How long will it take Ukraine to join EU?
(Reuters) – More than a dozen senior European Union officials arrive in Kyiv on Thursday in a high-level show of support following fresh pledges of military aid as the first anniversary of Russia’s invasion of Ukraine approaches.
While the EU supports Ukraine and backs democratic and economic reforms there, Kyiv’s hopes of swiftly joining the EU-27 are likely to be dashed.
Here are the reasons – and details on EU accession:
* Prime Minister Denys Shmyhal has said he wants Ukraine to join the European Union in two years, and a liberal Belgian EU lawmaker teasingly said he dreams of that happening in the next five years. In reality, this will most likely take much longer.
The last country to join the EU was Croatia in 2013, a decade after formally applying. It took Ukrainian neighbor Poland 20 years to join in 2004.
Ukraine applied for accession shortly after the February 24, 2022 invasion and was granted formal candidate status by the EU last June, marking it as a bold geopolitical move.
* To be included, Ukraine must meet a wide range of criteria, from political stability, including democratic institutions that guarantee respect for the rule of law and human rights, to the economic ability to withstand increased competition.
Ukraine must translate its national law into extensive EU legal norms, including everything from climate to work to health.
While acknowledging the progress made so far, the bloc stresses that Ukraine needs to do more to build a credible track record in fighting endemic corruption.
In addition, the EU highlights reforms needed to ensure courts are free from political interference and the rights of minorities in Ukraine are respected.
* The accession criteria do not explicitly state that a country at war cannot become an EU member, but the bloc does not want to import territorial conflicts. However, it allowed Cyprus to join in 2004, although Nicosia has not controlled the entire island since Turkey’s 1974 invasion.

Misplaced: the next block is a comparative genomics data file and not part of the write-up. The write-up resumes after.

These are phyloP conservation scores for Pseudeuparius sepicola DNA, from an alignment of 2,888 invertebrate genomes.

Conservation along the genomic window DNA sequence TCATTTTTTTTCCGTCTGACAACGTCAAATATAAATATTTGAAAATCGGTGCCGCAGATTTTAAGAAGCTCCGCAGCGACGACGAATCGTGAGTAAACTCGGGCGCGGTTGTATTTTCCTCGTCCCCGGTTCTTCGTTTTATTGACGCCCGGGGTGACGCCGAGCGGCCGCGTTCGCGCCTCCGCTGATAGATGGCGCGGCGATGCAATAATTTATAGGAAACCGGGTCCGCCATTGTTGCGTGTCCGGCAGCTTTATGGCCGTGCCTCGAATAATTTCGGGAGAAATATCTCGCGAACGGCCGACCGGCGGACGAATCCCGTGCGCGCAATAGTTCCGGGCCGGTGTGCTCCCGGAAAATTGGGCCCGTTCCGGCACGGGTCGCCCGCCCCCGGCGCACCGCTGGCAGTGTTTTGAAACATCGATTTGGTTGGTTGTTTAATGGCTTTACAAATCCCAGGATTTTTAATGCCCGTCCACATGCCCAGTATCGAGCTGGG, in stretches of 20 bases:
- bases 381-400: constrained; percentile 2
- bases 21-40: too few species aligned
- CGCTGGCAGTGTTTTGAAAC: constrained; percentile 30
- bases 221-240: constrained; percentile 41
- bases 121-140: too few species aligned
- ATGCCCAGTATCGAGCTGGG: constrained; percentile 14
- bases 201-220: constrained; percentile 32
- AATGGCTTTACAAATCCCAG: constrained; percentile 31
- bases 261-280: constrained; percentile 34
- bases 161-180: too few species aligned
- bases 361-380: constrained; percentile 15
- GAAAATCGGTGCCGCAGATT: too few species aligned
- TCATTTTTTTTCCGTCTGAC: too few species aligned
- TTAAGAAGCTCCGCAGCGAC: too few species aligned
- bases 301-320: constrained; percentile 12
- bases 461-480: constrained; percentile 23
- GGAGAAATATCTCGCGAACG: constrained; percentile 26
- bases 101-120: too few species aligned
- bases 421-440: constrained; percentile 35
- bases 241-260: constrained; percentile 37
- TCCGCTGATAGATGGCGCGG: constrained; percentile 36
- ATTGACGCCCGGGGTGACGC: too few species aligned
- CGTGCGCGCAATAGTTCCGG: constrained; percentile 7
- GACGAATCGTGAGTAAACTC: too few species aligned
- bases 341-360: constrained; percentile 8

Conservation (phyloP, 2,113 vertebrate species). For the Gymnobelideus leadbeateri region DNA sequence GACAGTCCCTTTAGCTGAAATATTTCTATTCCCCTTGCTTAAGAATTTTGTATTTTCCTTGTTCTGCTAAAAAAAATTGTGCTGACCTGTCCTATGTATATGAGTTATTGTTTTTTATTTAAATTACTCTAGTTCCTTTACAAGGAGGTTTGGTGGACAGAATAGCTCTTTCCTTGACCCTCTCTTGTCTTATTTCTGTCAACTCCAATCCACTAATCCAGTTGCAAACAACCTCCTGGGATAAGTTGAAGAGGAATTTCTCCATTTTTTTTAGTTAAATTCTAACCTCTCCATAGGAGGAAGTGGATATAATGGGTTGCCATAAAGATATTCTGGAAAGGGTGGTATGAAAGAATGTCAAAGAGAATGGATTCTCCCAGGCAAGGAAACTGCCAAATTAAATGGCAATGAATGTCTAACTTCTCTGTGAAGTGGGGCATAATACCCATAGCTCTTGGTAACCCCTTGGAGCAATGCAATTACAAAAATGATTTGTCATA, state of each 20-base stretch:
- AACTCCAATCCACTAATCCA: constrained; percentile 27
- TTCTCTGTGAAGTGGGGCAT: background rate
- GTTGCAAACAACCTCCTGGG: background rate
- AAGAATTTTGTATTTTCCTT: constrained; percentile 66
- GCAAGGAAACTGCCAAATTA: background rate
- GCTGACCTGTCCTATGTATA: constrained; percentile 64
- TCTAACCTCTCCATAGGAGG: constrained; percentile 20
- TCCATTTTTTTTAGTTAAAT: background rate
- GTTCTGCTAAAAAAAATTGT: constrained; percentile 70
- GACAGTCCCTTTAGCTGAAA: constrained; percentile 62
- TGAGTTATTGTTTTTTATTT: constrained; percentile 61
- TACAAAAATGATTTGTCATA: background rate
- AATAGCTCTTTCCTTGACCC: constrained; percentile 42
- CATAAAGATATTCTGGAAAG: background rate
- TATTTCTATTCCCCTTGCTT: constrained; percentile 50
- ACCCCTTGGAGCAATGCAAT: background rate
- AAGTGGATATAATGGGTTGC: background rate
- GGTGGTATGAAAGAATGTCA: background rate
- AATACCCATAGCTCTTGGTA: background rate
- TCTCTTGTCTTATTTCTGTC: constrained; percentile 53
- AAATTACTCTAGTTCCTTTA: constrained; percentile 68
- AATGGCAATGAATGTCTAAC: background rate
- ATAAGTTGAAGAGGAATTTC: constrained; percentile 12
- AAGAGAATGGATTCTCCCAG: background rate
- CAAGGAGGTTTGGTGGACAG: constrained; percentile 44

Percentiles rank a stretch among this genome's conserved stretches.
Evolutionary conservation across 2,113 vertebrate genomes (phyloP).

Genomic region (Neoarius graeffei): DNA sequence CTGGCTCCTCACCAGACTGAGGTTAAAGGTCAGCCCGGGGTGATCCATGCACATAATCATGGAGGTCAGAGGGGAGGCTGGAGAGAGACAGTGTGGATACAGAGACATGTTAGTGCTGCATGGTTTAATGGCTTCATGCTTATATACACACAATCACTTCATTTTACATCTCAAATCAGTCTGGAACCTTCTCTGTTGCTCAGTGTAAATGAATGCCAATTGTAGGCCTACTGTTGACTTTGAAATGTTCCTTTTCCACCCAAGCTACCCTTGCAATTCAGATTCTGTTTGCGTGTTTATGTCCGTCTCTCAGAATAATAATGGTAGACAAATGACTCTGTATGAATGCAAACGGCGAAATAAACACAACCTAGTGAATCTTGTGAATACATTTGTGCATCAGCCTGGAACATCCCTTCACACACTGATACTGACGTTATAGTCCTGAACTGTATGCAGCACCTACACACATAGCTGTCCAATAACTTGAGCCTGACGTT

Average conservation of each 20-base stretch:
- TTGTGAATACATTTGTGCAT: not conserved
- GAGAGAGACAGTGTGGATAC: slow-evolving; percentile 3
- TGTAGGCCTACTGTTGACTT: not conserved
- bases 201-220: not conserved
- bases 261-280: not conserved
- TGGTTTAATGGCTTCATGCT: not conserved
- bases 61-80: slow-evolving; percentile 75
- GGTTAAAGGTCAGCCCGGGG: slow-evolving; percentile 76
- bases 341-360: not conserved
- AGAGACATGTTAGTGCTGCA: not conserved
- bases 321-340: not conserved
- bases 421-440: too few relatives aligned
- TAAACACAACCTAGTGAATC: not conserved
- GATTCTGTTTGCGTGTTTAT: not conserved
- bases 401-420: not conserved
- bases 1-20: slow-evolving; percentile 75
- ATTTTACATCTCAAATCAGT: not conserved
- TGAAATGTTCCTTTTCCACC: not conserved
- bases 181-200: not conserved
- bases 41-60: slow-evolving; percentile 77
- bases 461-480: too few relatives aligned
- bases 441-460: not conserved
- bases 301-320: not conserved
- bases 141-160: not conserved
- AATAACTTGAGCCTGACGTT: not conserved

Turkey, a NATO ally, has seen its own EU membership negotiations fall apart in recent years as President Tayyip Erdogan’s crackdown on critics after an attempted coup in 2016 undermined democracy there and weakened ties with the bloc has.
Negotiations began in 2005 after decades of Turkey trying to formally begin an EU membership application, dovetailed with Erdogan’s first economic reforms in the prime minister’s office from 2003, which made Ankara a key emerging market economy and trading partner.
* All EU countries must agree to host a new partner. Aside from meeting the complex criteria, Ukraine would also have to overcome resistance from several founding states, including France and the Netherlands, to expand the bloc further east.
EU enlargement talks have stalled since 2018 as current members failed to agree on whether to include other official candidates Albania, North Macedonia, Moldova, Montenegro and Serbia.
The bloc is also divided on granting formal candidate status to fellow hopefuls Bosnia and Herzegovina, Kosovo and Georgia.
With a population of around 44 million, Ukraine would be the fifth largest EU country after Germany, France, Italy and Spain, which would give it great influence over the bloc’s decisions.
(Reporting by Gabriela Baczynska; Editing by Grant McCool)